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Linux Kernel Drops Support For Old Intel 386 CPUs

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  • ninez
    replied
    Originally posted by DeepDayze View Post
    It sure is a great time to do some spring cleaning on the kernel, so why not look at purging support for very old devices or at least mark them as Legacy within the tree so all it will take is a config option to turn on legacy device support for those rare cases there happens to be some old device or controller in a particular system
    they already do this and this has been the case, for as long as as it has been applicable... When configuring a kernel (make menuconfig), if you have done that before...? (which i assume is probably not the case, based on your above comments), there are still legacy drivers (marked 'deprecated' and disabled). One such example;
    Originally posted by make menuconfig
    < > ATA/ATAPI/MFM/RLL support (DEPRECATED) --->
    besides that, all of the device drivers (or any other feature) of the linux kernel can be enabled/disabled (compiled or not, builtin or as a module, etc) via what you would call a 'config option'. it's all pretty standard stuff

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  • DeepDayze
    replied
    Who still has the original 80386 machines around? As we know there are times when things come to an end and thus support for the old 386 is ending. It sure has been a great run though for Linux on the old machines though, considering that Linux kernel was born on that architecture.

    It sure is a great time to do some spring cleaning on the kernel, so why not look at purging support for very old devices or at least mark them as Legacy within the tree so all it will take is a config option to turn on legacy device support for those rare cases there happens to be some old device or controller in a particular system

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  • schmidtbag
    replied
    the thing about ditching other ancient archs that may still be in use (such as i486) is the modern kernel is likely too heavy for them, nearly none of the new features put into the kernel will actually aid old archs, and people who use them probably don't care to update to the latest anyway.

    While it is a little sad that the original arch is being ditched, I'm glad to see the kernel getting cleaned up a bit and making future releases easier to work on.

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  • oliver
    replied
    I wonder how much 486 code is so specific, that removal would improve things.

    At first, I thought, removing i386 support (not 32bit support), that's strange, isn't the i486 and i686 support equal more or less.

    But appearantly, whilst the 32bit stuff is technically still 'i386' at its core, there is weird stuff in the kernel to actually make it work on 80386 CPU's because of missing hardware features (thus emulating it etc etc) and since REAL 80386 are probably REALLY not used by physical hardware anymore.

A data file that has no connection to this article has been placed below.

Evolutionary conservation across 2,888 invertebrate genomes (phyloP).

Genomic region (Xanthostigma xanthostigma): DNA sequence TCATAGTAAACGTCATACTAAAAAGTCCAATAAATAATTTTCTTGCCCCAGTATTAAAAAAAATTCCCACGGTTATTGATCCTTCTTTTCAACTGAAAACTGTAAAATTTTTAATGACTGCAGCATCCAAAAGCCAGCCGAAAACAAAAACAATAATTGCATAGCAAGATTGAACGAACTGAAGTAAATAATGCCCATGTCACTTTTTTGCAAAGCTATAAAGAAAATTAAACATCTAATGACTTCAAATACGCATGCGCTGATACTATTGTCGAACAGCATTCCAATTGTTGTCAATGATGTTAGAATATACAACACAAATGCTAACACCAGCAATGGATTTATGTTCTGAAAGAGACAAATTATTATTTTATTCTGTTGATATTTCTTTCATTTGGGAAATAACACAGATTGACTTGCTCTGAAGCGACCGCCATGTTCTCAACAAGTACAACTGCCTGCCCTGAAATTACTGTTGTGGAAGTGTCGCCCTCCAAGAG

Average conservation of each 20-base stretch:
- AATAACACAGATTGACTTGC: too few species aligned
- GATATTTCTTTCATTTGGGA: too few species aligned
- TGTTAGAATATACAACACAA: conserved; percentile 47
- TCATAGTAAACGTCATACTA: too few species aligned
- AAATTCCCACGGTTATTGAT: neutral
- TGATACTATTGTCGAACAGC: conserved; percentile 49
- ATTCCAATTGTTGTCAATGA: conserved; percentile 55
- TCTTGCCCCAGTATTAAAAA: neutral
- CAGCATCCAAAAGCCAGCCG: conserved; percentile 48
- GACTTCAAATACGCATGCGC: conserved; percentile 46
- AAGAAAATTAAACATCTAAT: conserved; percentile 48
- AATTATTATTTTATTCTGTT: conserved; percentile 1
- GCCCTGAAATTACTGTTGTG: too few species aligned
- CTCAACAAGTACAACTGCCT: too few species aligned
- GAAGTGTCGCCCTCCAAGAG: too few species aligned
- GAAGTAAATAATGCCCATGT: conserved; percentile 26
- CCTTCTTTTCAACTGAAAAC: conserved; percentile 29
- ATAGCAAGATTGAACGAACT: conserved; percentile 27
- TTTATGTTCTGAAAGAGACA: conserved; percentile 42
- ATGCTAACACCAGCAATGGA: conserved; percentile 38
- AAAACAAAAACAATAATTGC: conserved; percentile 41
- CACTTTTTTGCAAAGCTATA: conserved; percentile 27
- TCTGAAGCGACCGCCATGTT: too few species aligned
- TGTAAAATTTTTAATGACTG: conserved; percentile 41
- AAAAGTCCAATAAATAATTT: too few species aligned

As said above, 80486's are still in use and are far more similar to pentiums etc then 80386's isn't it A pentium was just a 80486 with some extra extenions wasn't it?

    80286 actually missed crucial functions and while backports/hacks existed, it simply was even more crippled then many arm CPU's are now (only 16 bits for example).

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  • Ibidem
    replied
    According to the comment (included in the article!), it means less work for SMP support.
    It also means that the kernel developers don't need to maintain i486 emulation in the kernel.

    On the other hand, there's no similar cost for supporting 486.

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  • Hamish Wilson
    replied
    Now what are we going to run on our machines when developing Commander Keen?

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  • curaga
    replied
    Same as with the P5 MMX topic recently, you can still buy embedded 486 variants @ 1 GHz.

    They're also supported by glibc and other parts still. (glibc dropped 386 support several versions ago)

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  • Pallidus
    replied
    why not 486 also?


    doubt there are many working 486 left, let alone working 486's able to run any distro

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  • chuckula
    replied
    Originally posted by ryao View Post
    The removal of 80386 support is sad when we consider that Linux was first developed on this hardware.

    You beat me to it! Yes, the good ol' 386 was the first CPU to ever run Linux.

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  • ryao
    replied
    The removal of 80386 support is sad when we consider that Linux was first developed on this hardware.

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